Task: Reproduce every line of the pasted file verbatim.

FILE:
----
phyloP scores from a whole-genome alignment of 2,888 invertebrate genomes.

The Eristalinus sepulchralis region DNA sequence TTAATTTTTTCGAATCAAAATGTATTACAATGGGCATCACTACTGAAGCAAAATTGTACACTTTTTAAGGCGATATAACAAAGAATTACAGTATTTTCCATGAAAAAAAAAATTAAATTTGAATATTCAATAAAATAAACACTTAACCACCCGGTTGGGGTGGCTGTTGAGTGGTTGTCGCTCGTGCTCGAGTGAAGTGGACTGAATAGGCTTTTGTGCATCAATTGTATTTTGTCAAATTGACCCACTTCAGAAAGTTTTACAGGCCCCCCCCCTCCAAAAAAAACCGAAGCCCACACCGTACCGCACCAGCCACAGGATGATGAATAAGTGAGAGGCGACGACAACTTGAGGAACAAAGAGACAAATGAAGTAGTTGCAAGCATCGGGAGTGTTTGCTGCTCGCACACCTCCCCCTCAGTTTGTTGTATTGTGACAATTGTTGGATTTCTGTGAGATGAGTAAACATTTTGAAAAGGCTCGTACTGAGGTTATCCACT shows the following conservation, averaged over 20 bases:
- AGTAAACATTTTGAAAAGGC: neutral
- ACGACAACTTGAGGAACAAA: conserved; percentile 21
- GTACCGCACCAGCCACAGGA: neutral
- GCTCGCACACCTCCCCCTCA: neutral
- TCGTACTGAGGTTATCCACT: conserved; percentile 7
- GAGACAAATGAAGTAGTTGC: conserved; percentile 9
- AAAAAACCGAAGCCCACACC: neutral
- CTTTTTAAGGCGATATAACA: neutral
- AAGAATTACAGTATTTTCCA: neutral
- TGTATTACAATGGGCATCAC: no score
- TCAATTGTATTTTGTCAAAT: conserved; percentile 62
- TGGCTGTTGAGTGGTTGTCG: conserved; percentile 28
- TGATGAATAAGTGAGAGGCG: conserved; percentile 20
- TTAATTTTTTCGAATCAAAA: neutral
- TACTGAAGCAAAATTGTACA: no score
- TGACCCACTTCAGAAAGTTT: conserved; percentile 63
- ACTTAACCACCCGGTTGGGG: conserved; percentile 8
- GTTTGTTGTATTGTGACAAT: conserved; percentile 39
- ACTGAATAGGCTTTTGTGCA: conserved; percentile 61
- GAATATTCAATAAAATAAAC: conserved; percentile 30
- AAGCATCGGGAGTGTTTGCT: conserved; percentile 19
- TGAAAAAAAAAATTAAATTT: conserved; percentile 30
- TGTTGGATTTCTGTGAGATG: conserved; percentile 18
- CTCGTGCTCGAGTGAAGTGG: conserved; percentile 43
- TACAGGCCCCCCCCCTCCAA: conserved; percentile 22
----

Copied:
phyloP scores from a whole-genome alignment of 2,888 invertebrate genomes.

The Eristalinus sepulchralis region DNA sequence TTAATTTTTTCGAATCAAAATGTATTACAATGGGCATCACTACTGAAGCAAAATTGTACACTTTTTAAGGCGATATAACAAAGAATTACAGTATTTTCCATGAAAAAAAAAATTAAATTTGAATATTCAATAAAATAAACACTTAACCACCCGGTTGGGGTGGCTGTTGAGTGGTTGTCGCTCGTGCTCGAGTGAAGTGGACTGAATAGGCTTTTGTGCATCAATTGTATTTTGTCAAATTGACCCACTTCAGAAAGTTTTACAGGCCCCCCCCCTCCAAAAAAAACCGAAGCCCACACCGTACCGCACCAGCCACAGGATGATGAATAAGTGAGAGGCGACGACAACTTGAGGAACAAAGAGACAAATGAAGTAGTTGCAAGCATCGGGAGTGTTTGCTGCTCGCACACCTCCCCCTCAGTTTGTTGTATTGTGACAATTGTTGGATTTCTGTGAGATGAGTAAACATTTTGAAAAGGCTCGTACTGAGGTTATCCACT shows the following conservation, averaged over 20 bases:
- AGTAAACATTTTGAAAAGGC: neutral
- ACGACAACTTGAGGAACAAA: conserved; percentile 21
- GTACCGCACCAGCCACAGGA: neutral
- GCTCGCACACCTCCCCCTCA: neutral
- TCGTACTGAGGTTATCCACT: conserved; percentile 7
- GAGACAAATGAAGTAGTTGC: conserved; percentile 9
- AAAAAACCGAAGCCCACACC: neutral
- CTTTTTAAGGCGATATAACA: neutral
- AAGAATTACAGTATTTTCCA: neutral
- TGTATTACAATGGGCATCAC: no score
- TCAATTGTATTTTGTCAAAT: conserved; percentile 62
- TGGCTGTTGAGTGGTTGTCG: conserved; percentile 28
- TGATGAATAAGTGAGAGGCG: conserved; percentile 20
- TTAATTTTTTCGAATCAAAA: neutral
- TACTGAAGCAAAATTGTACA: no score
- TGACCCACTTCAGAAAGTTT: conserved; percentile 63
- ACTTAACCACCCGGTTGGGG: conserved; percentile 8
- GTTTGTTGTATTGTGACAAT: conserved; percentile 39
- ACTGAATAGGCTTTTGTGCA: conserved; percentile 61
- GAATATTCAATAAAATAAAC: conserved; percentile 30
- AAGCATCGGGAGTGTTTGCT: conserved; percentile 19
- TGAAAAAAAAAATTAAATTT: conserved; percentile 30
- TGTTGGATTTCTGTGAGATG: conserved; percentile 18
- CTCGTGCTCGAGTGAAGTGG: conserved; percentile 43
- TACAGGCCCCCCCCCTCCAA: conserved; percentile 22